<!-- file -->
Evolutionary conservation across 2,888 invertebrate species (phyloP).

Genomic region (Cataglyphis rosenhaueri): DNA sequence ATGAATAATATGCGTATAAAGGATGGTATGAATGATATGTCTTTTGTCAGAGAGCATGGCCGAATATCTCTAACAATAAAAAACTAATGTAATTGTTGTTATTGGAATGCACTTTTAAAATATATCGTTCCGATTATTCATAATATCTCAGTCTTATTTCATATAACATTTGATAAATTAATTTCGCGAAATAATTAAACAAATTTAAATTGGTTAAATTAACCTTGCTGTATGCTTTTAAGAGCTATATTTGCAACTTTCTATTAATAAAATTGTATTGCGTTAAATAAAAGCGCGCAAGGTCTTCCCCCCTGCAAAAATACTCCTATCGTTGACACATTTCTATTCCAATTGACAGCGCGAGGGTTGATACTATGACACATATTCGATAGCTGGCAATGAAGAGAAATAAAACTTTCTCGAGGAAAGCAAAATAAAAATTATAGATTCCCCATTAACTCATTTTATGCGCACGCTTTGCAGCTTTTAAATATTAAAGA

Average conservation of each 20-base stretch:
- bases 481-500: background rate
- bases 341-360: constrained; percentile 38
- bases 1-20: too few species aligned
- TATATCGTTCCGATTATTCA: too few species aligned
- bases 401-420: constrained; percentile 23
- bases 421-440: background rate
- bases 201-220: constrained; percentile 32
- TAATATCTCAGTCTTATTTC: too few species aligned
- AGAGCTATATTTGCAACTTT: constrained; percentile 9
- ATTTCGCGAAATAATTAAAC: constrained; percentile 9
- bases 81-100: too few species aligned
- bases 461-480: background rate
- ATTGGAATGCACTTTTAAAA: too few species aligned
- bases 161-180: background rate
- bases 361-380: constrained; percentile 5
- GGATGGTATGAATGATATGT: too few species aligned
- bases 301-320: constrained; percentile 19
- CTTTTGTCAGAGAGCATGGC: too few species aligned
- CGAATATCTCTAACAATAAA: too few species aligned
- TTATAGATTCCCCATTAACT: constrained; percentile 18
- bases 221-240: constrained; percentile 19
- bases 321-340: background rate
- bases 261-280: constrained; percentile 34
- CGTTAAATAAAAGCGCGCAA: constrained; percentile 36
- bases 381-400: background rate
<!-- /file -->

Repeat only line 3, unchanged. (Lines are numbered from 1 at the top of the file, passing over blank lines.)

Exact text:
Average conservation of each 20-base stretch: